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Plagiarism and Academic Misconduct


Q. I still don't really understand what plagiarism is. Where can I get help?

Plagiarism is passing off someone else's work as if it were your own without appropriate acknowledgement. If, after reading the University's statement on plagiarism and any guidance provided by your faculty or department, you are still unsure, you should seek advice from your Director of Studies or Tutor. For a list of other sources of support at the University please see the Resources and support section.

If in doubt always cite the source where you obtained the information/work you are referring to.  Check our When to cite pages for more information.

Q. How do I avoid plagiarising?

By being sure you understand and follow the correct referencing conventions for your subject. Some of the most commonly used reference techniques are Harvard and Vancouver. Make sure you are aware of and understand the conventions appropriate to your subject and use those recommended by your own Department.

Q. At school we were allowed to use information from the web. Is this allowed?

Yes, you are able to cite and use information whatever its source as long as it is appropriately referenced; there are specific ways of doing this for web-based sources.  Make sure that you are reading critically, whatever the source.

You should consult any guidance issued by your Department on correct referencing techniques and if in doubt consult your Tutor or Director of Studies.

Q. My friend and I often work together on our assessed coursework and regularly swap essays, particularly if one is given a high mark. Is this ok?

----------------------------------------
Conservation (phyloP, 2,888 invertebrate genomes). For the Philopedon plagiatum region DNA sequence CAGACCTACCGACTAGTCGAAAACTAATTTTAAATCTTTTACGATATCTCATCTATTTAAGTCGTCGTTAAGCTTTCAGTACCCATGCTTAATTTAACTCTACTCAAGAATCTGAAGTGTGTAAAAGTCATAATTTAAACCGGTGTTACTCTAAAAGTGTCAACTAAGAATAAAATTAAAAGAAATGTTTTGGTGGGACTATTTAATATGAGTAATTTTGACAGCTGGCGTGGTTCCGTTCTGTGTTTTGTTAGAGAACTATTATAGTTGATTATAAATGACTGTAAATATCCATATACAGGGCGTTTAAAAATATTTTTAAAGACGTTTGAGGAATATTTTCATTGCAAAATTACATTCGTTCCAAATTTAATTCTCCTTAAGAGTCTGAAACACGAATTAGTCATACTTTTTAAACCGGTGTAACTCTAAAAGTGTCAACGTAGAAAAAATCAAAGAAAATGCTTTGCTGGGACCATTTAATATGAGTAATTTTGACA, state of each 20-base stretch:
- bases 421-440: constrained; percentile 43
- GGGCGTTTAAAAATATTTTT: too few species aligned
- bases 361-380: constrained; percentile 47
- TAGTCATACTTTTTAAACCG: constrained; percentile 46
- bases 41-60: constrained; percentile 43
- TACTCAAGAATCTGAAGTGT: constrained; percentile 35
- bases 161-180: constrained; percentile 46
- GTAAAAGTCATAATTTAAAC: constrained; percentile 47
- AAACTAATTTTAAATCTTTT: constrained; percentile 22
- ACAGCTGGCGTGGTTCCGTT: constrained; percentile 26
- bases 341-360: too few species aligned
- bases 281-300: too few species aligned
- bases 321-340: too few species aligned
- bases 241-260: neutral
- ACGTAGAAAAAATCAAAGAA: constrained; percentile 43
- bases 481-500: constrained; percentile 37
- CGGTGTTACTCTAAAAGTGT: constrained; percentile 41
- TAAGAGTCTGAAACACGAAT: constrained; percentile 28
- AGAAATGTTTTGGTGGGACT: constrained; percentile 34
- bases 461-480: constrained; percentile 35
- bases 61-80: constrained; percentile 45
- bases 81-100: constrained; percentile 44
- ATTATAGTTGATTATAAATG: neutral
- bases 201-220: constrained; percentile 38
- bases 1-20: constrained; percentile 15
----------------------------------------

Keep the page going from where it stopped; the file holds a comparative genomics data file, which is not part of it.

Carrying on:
Sometimes you may be assessed by your Department to do some form of joint project in which case you need to make sure you follow any relevant guidelines or instructions you may have been given. In some instances, although you may be expected to collaborate, you will still be required to make your own contribution.

Where coursework is to be submitted and assessed individually it is ok to discuss the topic with other students providing the work you submit is your own and not copied or extensively borrowed from somebody else.

Q. My friend bought her last essay from a company and received a high mark for it. I still need to submit an assignment and I think it would be a better use of my time to revise, rather than write the essay. Why shouldn't I use the same service?

Getting someone else to do work on your behalf (whether a company, friend or parent), or submitting someone else's work as though it is your own is plagiarism. If you are found out, you will undoubtedly receive a lower overall mark and could be subject to further disciplinary penalties. 

Additionally, writing the essay is part of your preparation for the exam, and you are unlikely to understand the topic as well as if you had undertaken the work yourself.  You can find guidance on Time management and other skills to help you, in our Study skills section.

Finally, remember that as a student you are part of an academic community and plagiarism in any form is unacceptable.  Everyone involved in scholarly work is a member of an institutional community which aims to uphold intellectual honesty and transparency.

Q. I want to use part of another essay that I wrote, or work that I have published, as part of my dissertation; I don’t need to cite this because I wrote it, right?

Wrong!  Even though the work is your own, if it has previously been submitted for publication you must clearly cite it as you would any other author. 

You cannot re-use work that has already been submitted for assessment – either at Cambridge or elsewhere – as part of another assessment, unless this has been explicitly allowed as part of your course.  It is natural for material used in an earlier part of your studies to be built upon at a later date, but re-using the same essay or parts of an essay is not permitted on most courses.  If you have not been given explicit permission to use your previously assessed or published work and if it is not cited correctly then this is academic misconduct and it could result in significant academic penalties.